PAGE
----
Visualise defeat, hanging by its tender threads,
Dread pushed down to box proportions
Packed and sealed and ready to discard.
Guarded by the mighty brain,
It’s blind and deft to complex terrain.
Visualise light, bursting through a dampened flint,
Printed there in rainbow colours
Dancing fox-trot in your mischievous eyes.
You can achieve anything you want in this world.
If life were a game of Olympics I would get bronze for everything. Because mediocrity is key. I strive to be consistently average.
Picture this. My secondary school was single sex. Single sex and a Grammar school. Single sex and a Grammar school and Catholic.
We wore purple. For years after I never wore purple again.
We were called ‘purple-virgins’ and ‘Ribena bottles’ and girls would meet with the brother-school after the final bell rang to show off how short their skirts were rolled up (tight, so tight we all had tire belts around our stomachs). We compromised faux-muffin-tops for showing off our knees and thighs.
The only thing that wasn’t purple were these hideous black mafia coats that were compulsory to wear. I was tiny, probably the shortest in the year so my awkwardness stuck out when the black coat swathed by body. We had grey tracksuits for Physical Education and almost every piece of uniform had our school crest patched on.
Purple, dressed in shades of purple.
I hated secondary school. I hated trying to fit in, trying to change myself on a bi-weekly basis for other cooler, more popular girls, girls who could pull off the colour purple. It was a nightmare, an insecure mess of a dream turned inky violet I just wanted to escape.
Now and then I see old teachers, old now, they’re old, and the bitter bitch inside of me urges me to walk up to them and tell them that they ruined my life, it’s true, they did (because I’m bitter).
This one pooled over a stark shade of blue,
Spilled spitefully on top of tender reds and yellows.
Hollow shell of thistle plum, cut brittle on the midnight run.
Bruising violet, violence riotous reaching for an answer,
Cancer spreading forcibly from lavender stem to petal.
The bruise was only penny sized and dispersed like poisoned hives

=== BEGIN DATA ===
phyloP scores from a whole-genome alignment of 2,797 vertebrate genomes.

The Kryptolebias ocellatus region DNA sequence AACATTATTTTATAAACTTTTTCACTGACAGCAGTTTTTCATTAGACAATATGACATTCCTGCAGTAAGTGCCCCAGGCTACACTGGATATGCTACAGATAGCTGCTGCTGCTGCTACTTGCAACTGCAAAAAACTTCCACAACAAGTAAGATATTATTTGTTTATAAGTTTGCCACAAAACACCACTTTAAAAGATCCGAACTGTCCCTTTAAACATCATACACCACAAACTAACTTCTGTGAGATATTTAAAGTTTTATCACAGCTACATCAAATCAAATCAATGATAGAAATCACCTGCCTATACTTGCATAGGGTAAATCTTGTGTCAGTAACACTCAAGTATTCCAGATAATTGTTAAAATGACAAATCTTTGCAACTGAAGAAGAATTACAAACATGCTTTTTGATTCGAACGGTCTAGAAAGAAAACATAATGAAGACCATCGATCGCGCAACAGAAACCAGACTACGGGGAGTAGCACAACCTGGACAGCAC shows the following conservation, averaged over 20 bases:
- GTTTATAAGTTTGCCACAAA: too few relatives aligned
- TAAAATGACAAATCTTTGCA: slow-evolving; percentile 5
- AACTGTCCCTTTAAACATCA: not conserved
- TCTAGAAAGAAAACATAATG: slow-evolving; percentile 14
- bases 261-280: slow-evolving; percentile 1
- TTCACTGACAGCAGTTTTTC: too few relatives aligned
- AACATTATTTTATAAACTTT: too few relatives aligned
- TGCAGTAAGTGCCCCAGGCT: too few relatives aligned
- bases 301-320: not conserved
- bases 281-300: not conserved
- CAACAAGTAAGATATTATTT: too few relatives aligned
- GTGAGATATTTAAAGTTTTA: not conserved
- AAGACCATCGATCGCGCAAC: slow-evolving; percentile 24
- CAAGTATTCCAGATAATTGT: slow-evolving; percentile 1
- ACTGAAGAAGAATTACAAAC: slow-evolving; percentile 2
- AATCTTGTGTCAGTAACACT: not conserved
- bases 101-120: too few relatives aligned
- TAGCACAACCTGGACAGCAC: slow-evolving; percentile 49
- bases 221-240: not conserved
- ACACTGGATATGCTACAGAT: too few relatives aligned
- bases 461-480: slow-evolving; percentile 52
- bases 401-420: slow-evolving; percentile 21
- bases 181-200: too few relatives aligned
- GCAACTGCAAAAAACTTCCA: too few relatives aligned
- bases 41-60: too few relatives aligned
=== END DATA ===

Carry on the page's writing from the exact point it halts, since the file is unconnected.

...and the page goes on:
Contrived and grew like orchid buds, flooding to the corners.
feel like i just need to write just to feel less hopeless about everything around me.
Housekeeping by Marilynne Robinson
I haven’t found myself reaching for the dictionary as much as I have until this book by Marilynne Robinson.
Eloquent and lovingly expressive, Housekeeping tells the story of sisters Ruthie and Lucille, who have been passed around a succession of family members, until they end up in the care of their estranged and enigmatic aunt Sylvie.
Although slow for me to get into, the story opens itself up in wonderful and revealing ways, leaving me to want to live in the seemingly strange and bleak town of Fingerbone.
The writing is remarkable, and almost a handbook for creative writing students; I read passages of nothing but beautiful glimpses into the lives of these characters, and Robinson showers attention onto every little detail of Fingerbone. Even as the weather is slowly warming up in London, I feel the cold almost biting at the tips of my fingers, the way she describes heating up bricks on a hot stove to warm up, or skating on the lake frozen over.
Let’s be honest for a second. This story, and its plot, and the characters within it, it has all been done before, over and over, tirelessly published and bought off the shelves. And I usually steer clear from that. But I will say this – there is such a beauty in her prose that even so, it’s worth the read.
They had projected sharpie onto me
Black and smudged and permanent.
Then I lost the label declining in denial
Rifle ready in my hand to cause a riot
Black ink spreading til my lips were sealed in quiet
Detrimental poisoning caused me lastingly riled
Deranged, hopped up, unbalanced, more,
Torn from the bladder,
Left strewn on the floor.
A tag in which was covered in matter.
Burned thirteen times, stamped on, stabbed,
Dragged through wild winds and pinned
Still pinned, and permanent to my skin.
Girls in school were so mean. Girls in Catholic grammar single sex schools were downright nasty.
This world wasn’t meant for me.
Not for my existence, or my anxiety, or my depression, taking up necessary atoms and photons and neutrons and particles to help make the earth spin on its axis.
This world doesn’t belong to me.
I let it go unwillingly with volatile and timid hands, the very pair that left me maimed and afraid to face society. Instead I developed a habit of losing things.
This world will drive me insane.
By midnight you’ll have loved and left me stranded on a platform with no way to stay asleep and no destination but still nervous of having to wake up the next day.
oh, i’m still here.
Of Things Gone Astray by Janina Matthewson
See that guys, it’s a succulent plant that ISN’T DEAD (yet). It’s still alive. It lived longer than my last kid – at this point my old one was leaking water and crying out for help.
Anyway, Of Things Gone Astray is like the type of book I would one day like to write. It’s imaginative, and comforting, and I don’t feel overwhelmed by any type of plot being forced in my face.
The basic premise is that a group of individuals wake one morning to find something important to them missing: the front of their house (yes, really), their sense of direction, their status, their looks, material and immaterial possessions. Told in the form of drabbles, this collection of perspectives is wonderfully unique and funny, and puts a smile on my face when I have shit days (note: every day is a shit day).
At the end of it I’m not even 100% sure what I’ve just read but it’s made me think about all the things I’ve lost, of all the things I hope to gain. It’s realistic in a sense that it’s not realistic at all but just enough for me to feel like, if I don’t hold on tight to the things that matter to me, they could be gone the next minute.